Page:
18. Biomarkers improve mortality prediction by prognostic scales in community-acquired pneumonia.

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    Menéndez, R; Martínez, R; Reyes, S; Mensa, J; Filella, X; Marcos, M A; Martínez, A; Esquinas, C; Ramirez, P; Torres, A

    2009-07-01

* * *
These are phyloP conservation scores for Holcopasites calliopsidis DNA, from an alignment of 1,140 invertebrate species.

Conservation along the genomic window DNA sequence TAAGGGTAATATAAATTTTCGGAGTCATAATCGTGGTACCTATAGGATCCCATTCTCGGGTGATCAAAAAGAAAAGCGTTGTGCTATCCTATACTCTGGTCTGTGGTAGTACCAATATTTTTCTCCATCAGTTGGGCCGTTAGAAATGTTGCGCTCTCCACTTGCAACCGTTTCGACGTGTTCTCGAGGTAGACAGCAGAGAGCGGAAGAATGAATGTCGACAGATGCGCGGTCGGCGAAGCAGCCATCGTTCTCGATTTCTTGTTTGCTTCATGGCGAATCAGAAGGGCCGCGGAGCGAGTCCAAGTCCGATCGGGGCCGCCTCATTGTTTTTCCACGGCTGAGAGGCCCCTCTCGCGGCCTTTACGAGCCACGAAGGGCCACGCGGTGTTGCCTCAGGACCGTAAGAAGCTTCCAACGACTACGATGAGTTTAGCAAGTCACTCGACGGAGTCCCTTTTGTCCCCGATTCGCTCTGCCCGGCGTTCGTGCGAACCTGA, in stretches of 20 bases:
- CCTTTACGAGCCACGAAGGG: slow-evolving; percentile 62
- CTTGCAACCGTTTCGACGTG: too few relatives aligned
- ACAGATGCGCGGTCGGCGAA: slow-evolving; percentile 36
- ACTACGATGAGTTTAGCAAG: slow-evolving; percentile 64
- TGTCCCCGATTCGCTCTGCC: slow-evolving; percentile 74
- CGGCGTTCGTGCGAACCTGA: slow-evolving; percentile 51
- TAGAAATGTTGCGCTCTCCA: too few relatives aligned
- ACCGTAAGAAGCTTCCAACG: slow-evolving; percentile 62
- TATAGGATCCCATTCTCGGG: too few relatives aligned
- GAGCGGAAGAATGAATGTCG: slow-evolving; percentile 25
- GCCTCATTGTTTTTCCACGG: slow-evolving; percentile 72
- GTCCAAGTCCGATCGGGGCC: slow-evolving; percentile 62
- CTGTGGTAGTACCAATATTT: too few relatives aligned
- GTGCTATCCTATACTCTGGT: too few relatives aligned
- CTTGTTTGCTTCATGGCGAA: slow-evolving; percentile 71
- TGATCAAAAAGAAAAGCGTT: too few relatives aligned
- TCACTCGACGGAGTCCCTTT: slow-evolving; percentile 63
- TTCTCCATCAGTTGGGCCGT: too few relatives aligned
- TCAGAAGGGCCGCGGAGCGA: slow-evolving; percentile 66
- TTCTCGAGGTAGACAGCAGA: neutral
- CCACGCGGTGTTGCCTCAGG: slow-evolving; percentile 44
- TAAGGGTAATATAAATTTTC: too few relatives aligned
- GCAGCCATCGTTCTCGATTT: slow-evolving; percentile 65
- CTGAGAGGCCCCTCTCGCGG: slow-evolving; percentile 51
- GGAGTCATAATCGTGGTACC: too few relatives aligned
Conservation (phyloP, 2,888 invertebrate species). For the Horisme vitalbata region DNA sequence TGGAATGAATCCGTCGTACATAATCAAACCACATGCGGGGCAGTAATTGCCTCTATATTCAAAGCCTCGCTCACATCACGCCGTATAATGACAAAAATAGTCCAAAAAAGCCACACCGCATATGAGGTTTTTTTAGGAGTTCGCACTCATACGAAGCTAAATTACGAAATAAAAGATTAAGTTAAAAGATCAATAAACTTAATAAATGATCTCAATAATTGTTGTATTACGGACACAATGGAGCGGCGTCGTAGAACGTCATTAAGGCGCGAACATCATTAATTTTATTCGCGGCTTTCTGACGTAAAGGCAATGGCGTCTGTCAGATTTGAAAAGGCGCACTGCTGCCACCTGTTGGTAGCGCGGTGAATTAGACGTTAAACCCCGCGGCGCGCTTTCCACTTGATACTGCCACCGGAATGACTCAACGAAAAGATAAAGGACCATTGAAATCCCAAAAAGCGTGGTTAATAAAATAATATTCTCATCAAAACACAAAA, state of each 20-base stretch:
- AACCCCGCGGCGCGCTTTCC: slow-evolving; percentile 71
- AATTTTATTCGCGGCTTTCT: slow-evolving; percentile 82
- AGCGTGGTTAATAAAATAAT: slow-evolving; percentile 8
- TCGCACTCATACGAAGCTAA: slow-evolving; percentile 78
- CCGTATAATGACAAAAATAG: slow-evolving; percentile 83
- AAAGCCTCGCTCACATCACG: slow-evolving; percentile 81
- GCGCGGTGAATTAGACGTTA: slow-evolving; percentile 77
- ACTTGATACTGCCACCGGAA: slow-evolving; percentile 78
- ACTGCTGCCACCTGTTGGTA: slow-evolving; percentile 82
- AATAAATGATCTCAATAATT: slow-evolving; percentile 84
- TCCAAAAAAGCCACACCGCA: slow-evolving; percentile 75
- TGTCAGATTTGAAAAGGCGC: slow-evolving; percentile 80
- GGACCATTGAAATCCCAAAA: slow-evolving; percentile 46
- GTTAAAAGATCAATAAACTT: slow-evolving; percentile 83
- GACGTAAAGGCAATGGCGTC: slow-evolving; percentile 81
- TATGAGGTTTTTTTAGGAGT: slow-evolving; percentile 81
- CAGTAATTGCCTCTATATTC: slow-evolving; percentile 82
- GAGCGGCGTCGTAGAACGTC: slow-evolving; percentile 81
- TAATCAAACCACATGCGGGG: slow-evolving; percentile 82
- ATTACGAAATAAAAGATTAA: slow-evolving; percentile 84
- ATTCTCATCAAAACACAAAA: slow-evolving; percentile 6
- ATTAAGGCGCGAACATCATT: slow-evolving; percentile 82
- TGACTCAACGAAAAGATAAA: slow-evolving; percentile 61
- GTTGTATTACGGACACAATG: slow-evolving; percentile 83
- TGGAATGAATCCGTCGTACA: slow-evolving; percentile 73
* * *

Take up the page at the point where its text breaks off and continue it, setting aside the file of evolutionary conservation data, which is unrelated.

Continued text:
Prognostic scales provide a useful tool to predict mortality in community-acquired pneumonia (CAP). However, the inflammatory response of the host, crucial in resolution and outcome, is not included in the prognostic scales. The aim of this study was to investigate whether information about the initial inflammatory cytokine profile and markers increases the accuracy of prognostic scales to predict 30-day mortality. To this aim, a prospective cohort study in two tertiary care hospitals was designed. Procalcitonin (PCT), C-reactive protein (CRP) and the systemic cytokines tumour necrosis factor alpha (TNFalpha) and interleukins IL6, IL8 and IL10 were measured at admission. Initial severity was assessed by PSI (Pneumonia Severity Index), CURB65 (Confusion, Urea nitrogen, Respiratory rate, Blood pressure, > or = 65 years of age) and CRB65 (Confusion, Respiratory rate, Blood pressure, > or = 65 years of age) scales. A total of 453 hospitalised CAP patients were included. The 36 patients who died (7.8%) had significantly increased levels of IL6, IL8, PCT and CRP. In regression logistic analyses, high levels of CRP and IL6 showed an independent predictive value for predicting 30-day mortality, after adjustment for prognostic scales. Adding CRP to PSI significantly increased the area under the receiver operating characteristic curve (AUC) from 0.80 to 0.85, that of CURB65 from 0.82 to 0.85 and that of CRB65 from 0.79 to 0.85. Adding IL6 or PCT values to CRP did not significantly increase the AUC of any scale. When using two scales (PSI and CURB65/CRB65) and CRP simultaneously the AUC was 0.88. Adding CRP levels to PSI, CURB65 and CRB65 scales improves the 30-day mortality prediction. The highest predictive value is reached with a combination of two scales and CRP. Further validation of that improvement is needed.